Author: Equity Environmental Engineering
It is our hope that all are doing well as we attempt to deal with the COVID-19 virus. The restrictions on our mobility and ability to do those normal things in life have been compromised in attempts to limit the spread and keep us healthy. Please be careful in whose advice you accept. There are numerous bits of advice and will be more falsehoods spread about how to avoid and/or treat this deadly disease.
Equity is and will remain open for business with staff working primarily from home as necessary to meet our client's needs. Project schedules will be maintained to the extent possible. Field work or in-person meetings is a challenge based on what is now considered essential work. We're using technology to the extent possible to maintain our high level of service.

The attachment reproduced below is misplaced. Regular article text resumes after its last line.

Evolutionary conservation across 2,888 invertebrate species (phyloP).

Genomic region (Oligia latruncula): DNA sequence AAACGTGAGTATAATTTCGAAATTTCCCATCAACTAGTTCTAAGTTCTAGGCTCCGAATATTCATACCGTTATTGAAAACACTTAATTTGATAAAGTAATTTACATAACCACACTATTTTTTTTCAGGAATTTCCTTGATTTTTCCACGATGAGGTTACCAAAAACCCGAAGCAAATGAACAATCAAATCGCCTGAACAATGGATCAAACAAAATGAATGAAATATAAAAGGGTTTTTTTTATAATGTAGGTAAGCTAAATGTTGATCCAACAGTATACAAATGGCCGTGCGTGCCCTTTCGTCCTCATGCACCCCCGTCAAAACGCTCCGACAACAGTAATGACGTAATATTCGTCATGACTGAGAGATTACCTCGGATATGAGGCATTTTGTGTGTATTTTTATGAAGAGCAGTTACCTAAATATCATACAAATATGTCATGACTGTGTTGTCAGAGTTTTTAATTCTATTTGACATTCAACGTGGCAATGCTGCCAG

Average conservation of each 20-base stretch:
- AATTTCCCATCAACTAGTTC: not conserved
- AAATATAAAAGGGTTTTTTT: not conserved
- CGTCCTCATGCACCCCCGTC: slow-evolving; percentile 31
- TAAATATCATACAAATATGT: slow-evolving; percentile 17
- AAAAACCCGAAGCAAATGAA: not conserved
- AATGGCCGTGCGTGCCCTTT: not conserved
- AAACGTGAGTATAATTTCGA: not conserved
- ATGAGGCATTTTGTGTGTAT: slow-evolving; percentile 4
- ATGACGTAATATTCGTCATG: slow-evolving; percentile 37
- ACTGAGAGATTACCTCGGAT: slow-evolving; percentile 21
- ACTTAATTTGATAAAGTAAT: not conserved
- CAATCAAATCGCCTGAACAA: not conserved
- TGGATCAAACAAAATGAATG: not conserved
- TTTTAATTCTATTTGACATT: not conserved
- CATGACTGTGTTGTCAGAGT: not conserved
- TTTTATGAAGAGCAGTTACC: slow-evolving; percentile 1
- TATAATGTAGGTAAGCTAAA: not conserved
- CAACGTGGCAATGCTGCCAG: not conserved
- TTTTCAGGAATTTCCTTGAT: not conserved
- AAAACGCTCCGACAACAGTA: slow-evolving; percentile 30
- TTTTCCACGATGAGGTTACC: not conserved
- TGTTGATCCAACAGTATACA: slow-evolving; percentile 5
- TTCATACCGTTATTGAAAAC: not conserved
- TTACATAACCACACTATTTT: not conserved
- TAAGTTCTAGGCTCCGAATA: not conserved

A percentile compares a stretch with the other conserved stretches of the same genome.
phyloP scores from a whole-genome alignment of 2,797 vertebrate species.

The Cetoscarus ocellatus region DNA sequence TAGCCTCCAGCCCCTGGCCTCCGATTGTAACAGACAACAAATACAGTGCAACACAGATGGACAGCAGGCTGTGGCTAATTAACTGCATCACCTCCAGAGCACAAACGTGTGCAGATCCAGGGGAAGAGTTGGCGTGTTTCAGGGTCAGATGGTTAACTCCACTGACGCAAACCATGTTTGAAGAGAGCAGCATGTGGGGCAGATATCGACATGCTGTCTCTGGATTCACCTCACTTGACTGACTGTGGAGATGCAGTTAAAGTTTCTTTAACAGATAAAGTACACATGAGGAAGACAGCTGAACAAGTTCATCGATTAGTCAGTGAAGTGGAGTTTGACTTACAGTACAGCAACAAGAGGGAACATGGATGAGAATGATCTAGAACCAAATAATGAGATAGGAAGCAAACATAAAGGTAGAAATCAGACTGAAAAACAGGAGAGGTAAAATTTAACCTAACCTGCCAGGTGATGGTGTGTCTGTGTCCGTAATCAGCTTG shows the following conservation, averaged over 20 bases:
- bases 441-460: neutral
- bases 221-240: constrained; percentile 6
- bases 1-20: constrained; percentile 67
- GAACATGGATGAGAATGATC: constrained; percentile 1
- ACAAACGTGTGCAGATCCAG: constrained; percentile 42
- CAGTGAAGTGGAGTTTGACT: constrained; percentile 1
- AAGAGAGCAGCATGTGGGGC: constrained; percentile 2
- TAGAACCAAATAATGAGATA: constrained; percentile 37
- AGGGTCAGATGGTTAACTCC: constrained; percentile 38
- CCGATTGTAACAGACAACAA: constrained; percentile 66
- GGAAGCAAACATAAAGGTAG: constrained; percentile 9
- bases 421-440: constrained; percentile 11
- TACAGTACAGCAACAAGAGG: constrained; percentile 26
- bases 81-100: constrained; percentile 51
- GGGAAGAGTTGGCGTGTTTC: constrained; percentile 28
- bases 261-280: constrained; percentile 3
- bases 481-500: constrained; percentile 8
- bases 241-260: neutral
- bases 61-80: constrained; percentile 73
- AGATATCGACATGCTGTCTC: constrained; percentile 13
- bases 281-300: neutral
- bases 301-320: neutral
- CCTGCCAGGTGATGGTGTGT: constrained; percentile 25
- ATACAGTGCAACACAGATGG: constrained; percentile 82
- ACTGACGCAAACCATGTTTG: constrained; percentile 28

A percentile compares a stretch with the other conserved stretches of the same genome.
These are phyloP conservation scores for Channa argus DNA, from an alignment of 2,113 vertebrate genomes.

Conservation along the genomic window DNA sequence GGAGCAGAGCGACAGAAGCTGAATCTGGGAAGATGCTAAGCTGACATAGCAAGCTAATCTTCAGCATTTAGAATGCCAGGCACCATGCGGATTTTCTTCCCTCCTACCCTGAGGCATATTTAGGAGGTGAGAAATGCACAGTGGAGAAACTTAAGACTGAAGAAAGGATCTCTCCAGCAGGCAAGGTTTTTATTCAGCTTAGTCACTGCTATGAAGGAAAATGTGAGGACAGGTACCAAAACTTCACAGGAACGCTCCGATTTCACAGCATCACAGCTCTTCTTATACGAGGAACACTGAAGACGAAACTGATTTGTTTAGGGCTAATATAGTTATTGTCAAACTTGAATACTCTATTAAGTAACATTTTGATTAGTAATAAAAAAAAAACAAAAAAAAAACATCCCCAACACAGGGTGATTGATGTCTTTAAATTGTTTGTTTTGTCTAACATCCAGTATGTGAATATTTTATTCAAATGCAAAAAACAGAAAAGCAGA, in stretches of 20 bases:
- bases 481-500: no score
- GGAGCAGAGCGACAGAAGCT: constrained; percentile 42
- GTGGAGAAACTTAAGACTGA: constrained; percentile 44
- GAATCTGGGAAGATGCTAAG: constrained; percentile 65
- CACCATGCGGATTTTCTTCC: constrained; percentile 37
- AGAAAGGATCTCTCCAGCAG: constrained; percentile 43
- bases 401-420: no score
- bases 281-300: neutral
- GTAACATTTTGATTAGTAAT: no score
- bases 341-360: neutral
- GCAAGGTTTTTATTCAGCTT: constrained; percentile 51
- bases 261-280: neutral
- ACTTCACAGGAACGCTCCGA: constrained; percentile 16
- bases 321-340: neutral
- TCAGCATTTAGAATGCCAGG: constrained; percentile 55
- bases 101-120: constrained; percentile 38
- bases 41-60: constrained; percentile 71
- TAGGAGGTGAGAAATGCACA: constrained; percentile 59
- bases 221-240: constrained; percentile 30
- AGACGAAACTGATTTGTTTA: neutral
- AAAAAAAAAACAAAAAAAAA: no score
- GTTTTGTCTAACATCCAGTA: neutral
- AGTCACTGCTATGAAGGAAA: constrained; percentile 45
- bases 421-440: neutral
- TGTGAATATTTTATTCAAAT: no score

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Project Deadlines and COVID-19
Equity had heard concerns from our Clients about the Coronavirus causing delays in remediation and imperiling our Clients’ ability to complete remediation by the regulatory and mandatory deadlines. For example, one of our Clients that is planning to construct a low permeability cover at a property it no longer owns, cannot access the property to construct the cover. Access is restricted because the property owner has streamlined its on-Site personnel due to the Coronavirus. The personnel who remain at the facility are stretched too thin to meet health and safety permitting requirements, which means that our work and work by other subcontractors is postponed until at least early May 2020. The project schedule can likely accommodate this one-month delay, but a delay of more than three to four months is likely to delay the issuance of the RAR and RAO until after the mandatory deadline.